With respect to the CLRC, they are somewhat naïve to think that you either do have Crown copyright or you do not. Their view seems to be basically there is no good reason for it, so let us do away with it. I agree also with Terry Cutler about the importance of rational and considered debate on these topics. The UK has gone through that process. Significantly, and very often, critics and those in favour of the abolition of Crown copyright do not mention that under those other initiatives of reform, etc. a lot of the fundamental rights of government (if I can use that term) in fact are preserved under licensing regimes or whatever.
It is not as if the UK has just abandoned Crown copyright; it has not. It has achieved an objective with a better balance, enabling government to still conduct itself in, hopefully, an effective and efficient manner, but at the same time freeing up – and if I may say this as a practitioner in this space, I am all for that – the utilisation of very valuable public sector intellectual property assets. The moving, if you like, or the promotion – I like the word promotion – of those public sector assets, in a sense out into the private sector, all under collaborative arrangements, is a highly desirable outcome.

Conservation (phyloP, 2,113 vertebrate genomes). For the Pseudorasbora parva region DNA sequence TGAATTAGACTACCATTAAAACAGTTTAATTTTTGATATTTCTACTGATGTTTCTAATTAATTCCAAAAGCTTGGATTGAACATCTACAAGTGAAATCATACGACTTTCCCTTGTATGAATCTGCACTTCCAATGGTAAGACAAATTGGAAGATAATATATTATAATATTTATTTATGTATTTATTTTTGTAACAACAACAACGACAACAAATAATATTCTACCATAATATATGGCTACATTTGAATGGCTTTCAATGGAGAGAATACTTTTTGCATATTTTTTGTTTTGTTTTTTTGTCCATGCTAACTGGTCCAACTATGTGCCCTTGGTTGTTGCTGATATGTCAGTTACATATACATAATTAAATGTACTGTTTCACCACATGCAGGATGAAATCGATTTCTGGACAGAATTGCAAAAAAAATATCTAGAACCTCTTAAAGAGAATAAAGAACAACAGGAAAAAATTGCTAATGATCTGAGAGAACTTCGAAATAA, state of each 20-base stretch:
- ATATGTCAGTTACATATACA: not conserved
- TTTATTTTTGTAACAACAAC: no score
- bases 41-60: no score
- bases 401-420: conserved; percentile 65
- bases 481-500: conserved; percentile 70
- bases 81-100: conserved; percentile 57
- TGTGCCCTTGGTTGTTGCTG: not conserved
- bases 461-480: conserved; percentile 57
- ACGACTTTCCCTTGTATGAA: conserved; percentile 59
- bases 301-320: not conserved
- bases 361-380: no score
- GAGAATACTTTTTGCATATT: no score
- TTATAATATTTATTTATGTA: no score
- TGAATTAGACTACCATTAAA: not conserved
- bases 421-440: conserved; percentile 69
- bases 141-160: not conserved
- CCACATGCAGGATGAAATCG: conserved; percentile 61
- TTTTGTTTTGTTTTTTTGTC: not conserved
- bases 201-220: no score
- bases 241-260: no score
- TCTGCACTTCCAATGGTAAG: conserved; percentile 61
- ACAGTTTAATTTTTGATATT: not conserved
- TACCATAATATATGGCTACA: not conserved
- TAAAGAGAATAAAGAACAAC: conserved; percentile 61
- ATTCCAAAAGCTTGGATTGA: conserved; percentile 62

We want further commercial movement and activity in this State and in Australia as a whole.
I agree very strongly on a personal level with Terry Cutler’s comments.
Australia has dropped the ball in many respects. We can be doing so much better and we have such respect from around the world, if only we realised how highly regarded our software writers are, our creative people. We can do as good a job as anyone. With the light touch – and I am getting a bit political here – that government has displayed to date, primarily at the federal level, we might have done a better job had we been a little more pro-active and perhaps worked a little more closely in liaison between the private and public sectors.